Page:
Skip to main content

First the Parade, Then Black Friday


Originally known as the Macy’s Christmas Parade, in 1920 first generation immigrant employees welcomed Santa Claus to Herald Square and enthroned him on the Macy's balcony at the 34th Street store entrance. Over a quarter of a million people attended and the parade became an annual event. In 1924 the parade was rebranded the Macy’s Thanksgiving Day Parade and first featured animals from the Central Park Zoo.
The first balloon was “Felix the Cat” in 1927. Felix clawed some telephone wires and promptly caught fire. Cats have evidently been problematic for the parade. In 1997, high winds pushed the Cat in the Hat balloon into a lamppost and the falling debris struck a parade-goer, fracturing her skull and left her in a coma for a month. Size rules were implemented the following year.

During World War II, due to rubber and helium shortages, the balloons were deflated and donated to the US government for scrap rubber.

In 1968 the Macy’s creative team added parade floats to the event. As large as 40 feet by 28 feet, all floats fold into a 12-foot by 8-foot box in order to go through the Lincoln Tunnel.

Commencing in 1996 Macy’s allowed fans to view the balloons being inflated. This is now an annual event.

More than 3.5 million people watch the Thanksgiving Day parade, in person, with 50 million joining by television and social media.

David J. Katz
November 25, 2014
New York City

Popular posts from this blog

Warning, Car Porn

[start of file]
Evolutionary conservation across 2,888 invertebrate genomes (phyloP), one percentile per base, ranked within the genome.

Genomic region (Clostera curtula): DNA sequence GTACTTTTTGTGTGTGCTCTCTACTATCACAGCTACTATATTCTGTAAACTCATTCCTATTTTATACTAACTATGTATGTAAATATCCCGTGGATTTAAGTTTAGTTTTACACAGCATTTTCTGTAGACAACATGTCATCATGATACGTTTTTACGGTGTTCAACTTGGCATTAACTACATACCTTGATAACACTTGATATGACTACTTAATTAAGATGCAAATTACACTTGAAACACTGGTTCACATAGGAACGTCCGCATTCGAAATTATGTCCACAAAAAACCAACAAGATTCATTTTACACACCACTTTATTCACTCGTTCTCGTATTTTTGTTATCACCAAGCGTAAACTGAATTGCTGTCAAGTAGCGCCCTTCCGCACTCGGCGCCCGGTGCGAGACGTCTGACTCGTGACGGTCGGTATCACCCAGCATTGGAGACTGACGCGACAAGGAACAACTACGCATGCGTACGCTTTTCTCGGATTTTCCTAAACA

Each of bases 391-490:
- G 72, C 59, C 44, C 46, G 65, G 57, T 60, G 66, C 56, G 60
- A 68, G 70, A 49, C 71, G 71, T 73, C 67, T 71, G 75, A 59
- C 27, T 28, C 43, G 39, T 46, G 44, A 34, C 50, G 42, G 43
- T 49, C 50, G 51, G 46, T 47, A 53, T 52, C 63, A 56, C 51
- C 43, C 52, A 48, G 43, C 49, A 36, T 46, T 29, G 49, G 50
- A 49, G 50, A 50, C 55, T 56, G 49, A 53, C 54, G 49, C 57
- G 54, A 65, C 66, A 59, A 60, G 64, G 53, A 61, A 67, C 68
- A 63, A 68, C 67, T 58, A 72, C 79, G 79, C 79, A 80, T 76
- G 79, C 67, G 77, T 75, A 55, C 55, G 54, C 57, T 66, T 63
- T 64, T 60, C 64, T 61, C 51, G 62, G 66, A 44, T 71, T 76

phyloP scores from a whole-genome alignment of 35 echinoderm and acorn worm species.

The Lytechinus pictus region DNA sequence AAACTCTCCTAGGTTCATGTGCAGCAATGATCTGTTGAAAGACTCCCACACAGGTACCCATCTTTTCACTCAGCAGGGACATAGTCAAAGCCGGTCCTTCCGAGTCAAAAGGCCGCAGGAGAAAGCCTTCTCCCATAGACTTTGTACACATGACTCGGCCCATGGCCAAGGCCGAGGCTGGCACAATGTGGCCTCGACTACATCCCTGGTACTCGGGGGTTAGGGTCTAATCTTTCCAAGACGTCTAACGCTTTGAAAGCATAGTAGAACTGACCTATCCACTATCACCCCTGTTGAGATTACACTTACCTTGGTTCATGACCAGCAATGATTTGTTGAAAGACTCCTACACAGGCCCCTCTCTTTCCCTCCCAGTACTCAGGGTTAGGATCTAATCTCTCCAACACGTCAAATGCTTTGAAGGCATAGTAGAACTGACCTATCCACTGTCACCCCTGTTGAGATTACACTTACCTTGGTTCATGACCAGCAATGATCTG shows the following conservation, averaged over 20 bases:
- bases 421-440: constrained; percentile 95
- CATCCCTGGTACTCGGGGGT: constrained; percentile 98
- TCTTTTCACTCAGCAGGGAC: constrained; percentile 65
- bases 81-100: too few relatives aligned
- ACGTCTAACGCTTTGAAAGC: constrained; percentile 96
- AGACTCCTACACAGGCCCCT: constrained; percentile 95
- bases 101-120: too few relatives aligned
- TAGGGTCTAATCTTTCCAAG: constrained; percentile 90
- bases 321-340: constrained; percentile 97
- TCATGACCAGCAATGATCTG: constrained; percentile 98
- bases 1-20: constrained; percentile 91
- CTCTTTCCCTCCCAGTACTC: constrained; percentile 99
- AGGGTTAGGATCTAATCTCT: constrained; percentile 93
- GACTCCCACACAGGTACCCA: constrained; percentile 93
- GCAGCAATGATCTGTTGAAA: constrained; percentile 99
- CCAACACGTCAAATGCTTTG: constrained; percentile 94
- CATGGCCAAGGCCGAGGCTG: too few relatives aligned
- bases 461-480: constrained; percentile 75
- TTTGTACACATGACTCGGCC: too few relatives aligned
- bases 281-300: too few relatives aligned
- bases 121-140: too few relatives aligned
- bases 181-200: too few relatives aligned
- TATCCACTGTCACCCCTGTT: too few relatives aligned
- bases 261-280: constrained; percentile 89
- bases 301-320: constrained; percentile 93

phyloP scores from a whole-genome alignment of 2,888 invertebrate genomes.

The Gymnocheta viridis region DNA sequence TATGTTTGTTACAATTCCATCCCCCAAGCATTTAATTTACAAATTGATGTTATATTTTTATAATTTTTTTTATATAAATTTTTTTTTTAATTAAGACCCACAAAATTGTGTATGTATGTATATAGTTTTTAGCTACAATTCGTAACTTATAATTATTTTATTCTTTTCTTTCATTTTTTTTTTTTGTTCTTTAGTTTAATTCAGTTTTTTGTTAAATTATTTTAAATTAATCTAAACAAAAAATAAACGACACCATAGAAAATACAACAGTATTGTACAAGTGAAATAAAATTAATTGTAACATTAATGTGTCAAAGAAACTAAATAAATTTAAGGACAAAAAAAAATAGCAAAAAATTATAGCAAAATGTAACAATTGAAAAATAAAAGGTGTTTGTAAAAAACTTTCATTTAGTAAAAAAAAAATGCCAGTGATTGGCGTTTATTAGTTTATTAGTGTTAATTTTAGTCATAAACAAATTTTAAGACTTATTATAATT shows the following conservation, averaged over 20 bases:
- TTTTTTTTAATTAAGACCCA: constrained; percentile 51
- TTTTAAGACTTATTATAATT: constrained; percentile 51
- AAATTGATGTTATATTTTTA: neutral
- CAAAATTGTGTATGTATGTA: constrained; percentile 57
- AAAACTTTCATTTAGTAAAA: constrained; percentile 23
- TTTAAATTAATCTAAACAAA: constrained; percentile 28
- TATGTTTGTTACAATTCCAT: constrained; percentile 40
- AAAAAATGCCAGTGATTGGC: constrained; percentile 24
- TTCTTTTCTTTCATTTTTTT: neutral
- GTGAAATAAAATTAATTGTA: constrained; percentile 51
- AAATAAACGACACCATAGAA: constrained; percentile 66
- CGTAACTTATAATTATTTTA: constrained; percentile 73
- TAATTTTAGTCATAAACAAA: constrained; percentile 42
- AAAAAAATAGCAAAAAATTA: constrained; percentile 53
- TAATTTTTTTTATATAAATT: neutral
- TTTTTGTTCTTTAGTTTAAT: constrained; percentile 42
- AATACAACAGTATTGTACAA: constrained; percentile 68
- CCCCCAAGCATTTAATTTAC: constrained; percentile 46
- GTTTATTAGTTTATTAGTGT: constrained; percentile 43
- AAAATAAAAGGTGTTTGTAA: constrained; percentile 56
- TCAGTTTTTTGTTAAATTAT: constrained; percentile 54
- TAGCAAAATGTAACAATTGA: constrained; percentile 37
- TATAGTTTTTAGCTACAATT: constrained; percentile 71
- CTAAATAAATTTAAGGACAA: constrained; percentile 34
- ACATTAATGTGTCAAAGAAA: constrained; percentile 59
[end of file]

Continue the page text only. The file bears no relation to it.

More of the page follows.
The signature feature is the Rolls Royce Wraith’s Starlight Headliner, consisting of 1,340 LEDs hand-sewn to create an effect of owning one’s personal night sky filled with stars...

Warning, content below represents a man's libidinous fascination with an automobile. It is not Lolita; after all Bradley Berman, the author, is not Nabokov and the Wraith is not underaged. Nonetheless, I find myself simultaneously repulsed... and seduced. David J. Katz

Annotated Guide To Men's Belts

The Complete Guide To Men’s BeltsArticle By  on 11th March 2014 | @gabrielweil

IMAGE: AUSTIN REED SS14

Discounts, Discovery & Delight: 3Ds for Retail Success

In fashion and retail, Dopamine is the drug of choice. Technically, Dopamine is the neurotransmitter of “desire.” Dopamine leaps across synapses in our brain to control our reward and pleasure centers. It enables craving. It induces repeat behaviors. It makes us want more. Therefore, it is in our best interest to create products and experiences which induce the release of dopamine in our consumers. We could use some dopamine for ourselves, too. In our fashion and retail world, there are three primary stimuli, "3Ds," we can control to deliver hits of dopamine: Discounts, Discovery and Delight.